Streams design strawman

Brian Goetz brian.goetz at
Sun Apr 22 10:04:15 PDT 2012

The more general design principle that we were appealing to is: 
collections are all about storing values, and the set of operations you 
have to support on a collection is large.  But it is silly to use a 
collection as the intermediate value between every operation -- that is 
wasteful.  For example, we could have had filter and map return new 
collections, and written things like this:

   Collection<Name> filtered = names.filter(...);
   Collection<String> mapped = -> n.getLastName());

But creating the intermediate collections is usually wasteful.  So 
instead, filter/map return streams:

   SortedSet<String> result = names.filter(...)
                                   .into(new SortedSet<>());

Which gives the same final result, but more efficiently and (IMO) more 

The key observation is: most bulk operations on collections can be 
expressed in the form

   source - lazy - lazy - lazy - eager

where the "eager" operations are things like forEach, dump the results 
into a collection, or some form of reduce.

Grouping might sometimes be the last element in the processing, but very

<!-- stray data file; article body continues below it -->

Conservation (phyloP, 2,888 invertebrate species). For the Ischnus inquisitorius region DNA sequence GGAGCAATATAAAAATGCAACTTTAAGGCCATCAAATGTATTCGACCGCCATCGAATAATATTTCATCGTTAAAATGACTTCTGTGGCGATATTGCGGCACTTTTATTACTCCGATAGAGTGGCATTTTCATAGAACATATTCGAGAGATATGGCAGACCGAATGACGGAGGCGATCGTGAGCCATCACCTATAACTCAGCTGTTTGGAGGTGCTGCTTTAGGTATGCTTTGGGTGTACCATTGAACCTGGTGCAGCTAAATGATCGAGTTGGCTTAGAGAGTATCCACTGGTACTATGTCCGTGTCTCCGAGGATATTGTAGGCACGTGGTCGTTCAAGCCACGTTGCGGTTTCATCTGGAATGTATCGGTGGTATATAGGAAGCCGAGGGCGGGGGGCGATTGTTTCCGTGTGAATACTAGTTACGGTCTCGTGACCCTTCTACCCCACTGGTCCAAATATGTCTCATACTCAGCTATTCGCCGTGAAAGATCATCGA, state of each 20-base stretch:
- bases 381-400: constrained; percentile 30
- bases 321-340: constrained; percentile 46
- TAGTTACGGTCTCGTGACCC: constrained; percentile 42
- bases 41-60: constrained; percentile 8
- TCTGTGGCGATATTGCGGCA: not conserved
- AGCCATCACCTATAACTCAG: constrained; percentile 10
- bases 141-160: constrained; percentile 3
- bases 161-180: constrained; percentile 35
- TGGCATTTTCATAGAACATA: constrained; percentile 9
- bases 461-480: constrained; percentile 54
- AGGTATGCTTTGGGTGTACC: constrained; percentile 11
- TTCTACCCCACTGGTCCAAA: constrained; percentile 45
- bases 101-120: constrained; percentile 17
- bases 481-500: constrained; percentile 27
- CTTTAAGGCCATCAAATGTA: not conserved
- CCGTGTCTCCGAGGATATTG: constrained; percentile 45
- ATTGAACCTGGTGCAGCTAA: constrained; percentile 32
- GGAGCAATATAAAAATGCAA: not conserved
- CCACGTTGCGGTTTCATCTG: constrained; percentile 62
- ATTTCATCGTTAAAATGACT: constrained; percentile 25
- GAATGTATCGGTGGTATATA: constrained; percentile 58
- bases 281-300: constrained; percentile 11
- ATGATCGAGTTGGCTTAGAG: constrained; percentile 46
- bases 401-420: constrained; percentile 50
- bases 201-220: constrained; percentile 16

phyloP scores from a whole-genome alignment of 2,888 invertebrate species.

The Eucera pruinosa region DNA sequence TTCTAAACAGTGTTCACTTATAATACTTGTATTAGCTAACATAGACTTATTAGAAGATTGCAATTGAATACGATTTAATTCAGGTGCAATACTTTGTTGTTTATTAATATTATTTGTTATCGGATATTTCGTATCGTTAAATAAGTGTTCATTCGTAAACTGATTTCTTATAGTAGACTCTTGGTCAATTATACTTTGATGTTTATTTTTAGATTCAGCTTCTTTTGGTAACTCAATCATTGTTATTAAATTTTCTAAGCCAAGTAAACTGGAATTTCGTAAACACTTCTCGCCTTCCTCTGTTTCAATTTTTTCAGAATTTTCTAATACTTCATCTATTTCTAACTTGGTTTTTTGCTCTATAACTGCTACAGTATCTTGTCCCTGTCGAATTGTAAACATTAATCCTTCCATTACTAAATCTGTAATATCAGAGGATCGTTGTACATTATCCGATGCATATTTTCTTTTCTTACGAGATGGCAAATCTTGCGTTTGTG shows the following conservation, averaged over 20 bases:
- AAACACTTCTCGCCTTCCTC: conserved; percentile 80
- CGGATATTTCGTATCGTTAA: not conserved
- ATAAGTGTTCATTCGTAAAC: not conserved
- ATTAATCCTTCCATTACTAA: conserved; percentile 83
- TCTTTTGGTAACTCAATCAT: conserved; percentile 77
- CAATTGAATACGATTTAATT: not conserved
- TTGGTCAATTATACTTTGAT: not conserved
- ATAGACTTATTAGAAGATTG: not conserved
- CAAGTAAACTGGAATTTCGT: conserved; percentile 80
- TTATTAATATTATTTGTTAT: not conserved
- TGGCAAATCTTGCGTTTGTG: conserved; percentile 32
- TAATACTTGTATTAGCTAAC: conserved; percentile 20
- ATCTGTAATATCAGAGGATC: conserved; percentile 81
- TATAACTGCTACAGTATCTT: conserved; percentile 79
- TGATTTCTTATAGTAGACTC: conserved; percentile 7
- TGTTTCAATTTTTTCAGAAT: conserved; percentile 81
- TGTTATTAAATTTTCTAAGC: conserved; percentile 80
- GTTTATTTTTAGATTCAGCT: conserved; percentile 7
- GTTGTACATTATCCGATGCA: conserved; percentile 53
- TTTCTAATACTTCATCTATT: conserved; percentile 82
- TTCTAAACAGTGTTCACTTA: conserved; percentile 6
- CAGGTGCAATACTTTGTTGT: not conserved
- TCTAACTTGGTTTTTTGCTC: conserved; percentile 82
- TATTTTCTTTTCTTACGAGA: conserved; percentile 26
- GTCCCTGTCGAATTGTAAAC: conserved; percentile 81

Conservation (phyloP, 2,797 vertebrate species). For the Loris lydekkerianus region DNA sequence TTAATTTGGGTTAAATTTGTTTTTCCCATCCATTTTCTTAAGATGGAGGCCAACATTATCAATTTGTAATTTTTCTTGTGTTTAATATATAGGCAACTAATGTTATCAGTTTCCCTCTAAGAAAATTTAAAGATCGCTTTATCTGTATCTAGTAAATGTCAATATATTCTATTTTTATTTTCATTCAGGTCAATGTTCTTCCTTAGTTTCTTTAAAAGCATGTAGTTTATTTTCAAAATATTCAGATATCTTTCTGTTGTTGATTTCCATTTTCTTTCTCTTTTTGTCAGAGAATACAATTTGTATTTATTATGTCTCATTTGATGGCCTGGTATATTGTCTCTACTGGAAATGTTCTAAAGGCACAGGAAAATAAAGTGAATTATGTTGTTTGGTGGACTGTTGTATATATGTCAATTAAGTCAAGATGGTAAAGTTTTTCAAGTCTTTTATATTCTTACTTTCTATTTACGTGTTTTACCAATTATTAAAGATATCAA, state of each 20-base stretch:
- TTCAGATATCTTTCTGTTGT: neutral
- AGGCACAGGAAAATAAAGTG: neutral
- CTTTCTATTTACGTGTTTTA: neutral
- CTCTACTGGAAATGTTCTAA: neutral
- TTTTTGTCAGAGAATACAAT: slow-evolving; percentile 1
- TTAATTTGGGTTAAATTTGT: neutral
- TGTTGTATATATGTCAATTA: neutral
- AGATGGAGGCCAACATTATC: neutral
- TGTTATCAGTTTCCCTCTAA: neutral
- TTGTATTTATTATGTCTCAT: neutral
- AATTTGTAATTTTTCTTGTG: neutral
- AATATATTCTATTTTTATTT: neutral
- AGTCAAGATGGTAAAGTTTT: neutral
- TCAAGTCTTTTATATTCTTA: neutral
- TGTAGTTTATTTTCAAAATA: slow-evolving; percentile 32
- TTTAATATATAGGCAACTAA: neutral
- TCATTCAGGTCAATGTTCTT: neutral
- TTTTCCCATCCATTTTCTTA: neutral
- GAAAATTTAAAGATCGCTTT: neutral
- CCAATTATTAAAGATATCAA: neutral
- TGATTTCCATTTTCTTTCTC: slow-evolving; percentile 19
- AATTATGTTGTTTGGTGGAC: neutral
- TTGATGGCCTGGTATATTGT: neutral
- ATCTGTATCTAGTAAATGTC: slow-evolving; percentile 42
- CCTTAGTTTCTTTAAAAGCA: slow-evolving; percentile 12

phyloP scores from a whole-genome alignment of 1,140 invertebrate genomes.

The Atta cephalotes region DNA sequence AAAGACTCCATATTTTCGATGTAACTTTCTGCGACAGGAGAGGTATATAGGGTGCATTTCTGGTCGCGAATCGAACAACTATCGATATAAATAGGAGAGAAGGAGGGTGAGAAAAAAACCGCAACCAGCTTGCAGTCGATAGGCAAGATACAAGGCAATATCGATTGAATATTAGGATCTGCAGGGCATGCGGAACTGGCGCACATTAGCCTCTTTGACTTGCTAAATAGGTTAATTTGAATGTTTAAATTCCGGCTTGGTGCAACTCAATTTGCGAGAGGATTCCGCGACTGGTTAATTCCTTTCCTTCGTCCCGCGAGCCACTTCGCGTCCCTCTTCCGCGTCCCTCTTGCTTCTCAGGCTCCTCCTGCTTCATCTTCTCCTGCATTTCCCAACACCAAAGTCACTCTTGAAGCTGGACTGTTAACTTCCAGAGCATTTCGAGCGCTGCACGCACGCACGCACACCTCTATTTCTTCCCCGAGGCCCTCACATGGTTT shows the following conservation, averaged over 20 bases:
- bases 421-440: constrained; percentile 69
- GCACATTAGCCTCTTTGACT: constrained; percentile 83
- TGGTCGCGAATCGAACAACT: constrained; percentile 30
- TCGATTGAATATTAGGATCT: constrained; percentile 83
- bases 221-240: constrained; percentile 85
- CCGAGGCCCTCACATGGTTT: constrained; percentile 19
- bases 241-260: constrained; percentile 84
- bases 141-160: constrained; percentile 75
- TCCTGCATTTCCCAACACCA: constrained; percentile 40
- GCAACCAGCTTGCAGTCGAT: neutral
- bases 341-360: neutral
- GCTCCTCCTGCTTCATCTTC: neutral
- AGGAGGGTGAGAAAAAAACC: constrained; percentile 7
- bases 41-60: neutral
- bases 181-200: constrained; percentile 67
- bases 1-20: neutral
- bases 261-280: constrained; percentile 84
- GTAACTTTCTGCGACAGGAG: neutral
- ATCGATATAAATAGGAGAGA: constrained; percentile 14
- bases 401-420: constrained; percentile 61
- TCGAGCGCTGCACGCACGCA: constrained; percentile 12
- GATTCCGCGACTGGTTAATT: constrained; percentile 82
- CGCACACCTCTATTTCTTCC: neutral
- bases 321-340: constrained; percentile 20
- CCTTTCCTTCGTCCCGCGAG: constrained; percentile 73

often we want to keep going.  Expressing it as something that produces a 
stream makes it easier to keep going.  Grouping may benefit less from 
laziness than filtering, but treating it as a lazy (stream-producing) 
operation also has benefits.

Our model is that the methods that produce new streams can be lazy, and 
those that produce concrete results (scalars, collections, etc) are eager.

On 4/22/2012 12:55 PM, Brian Goetz wrote:
>> So basically it's not a stream but something like this:
>> interface Histogram<K,V> {
>> Iterable<K> keys();
>> Iterable<V> values();
>> Iterable<Entry<K,V>> entries();
>> }
>> a kind of super type of a Map.
> It certainly could be, if we wanted to make it an eager
> (end-of-stream-pipeline) operation. But it seems more flexible to make
> it a BiStream-creating operation (even though the values need to be
> internally buffered, which I think is your underlying point), because
> then you can keep going with more transformations / reductions on the
> resulting BiStream. For example, the following produces a Map<Integer,
> String>, where the keys are word lengths and the values are strings of
> "word,word,word".
> words.groupBy(w -> w.length())
> .mapValues((length, words) -> String.join(words))
> .into(new HashMap<Integer, String>);
> The group-by operation is rarely the end of what you want to do; usually
> you want to count, post-process, etc.

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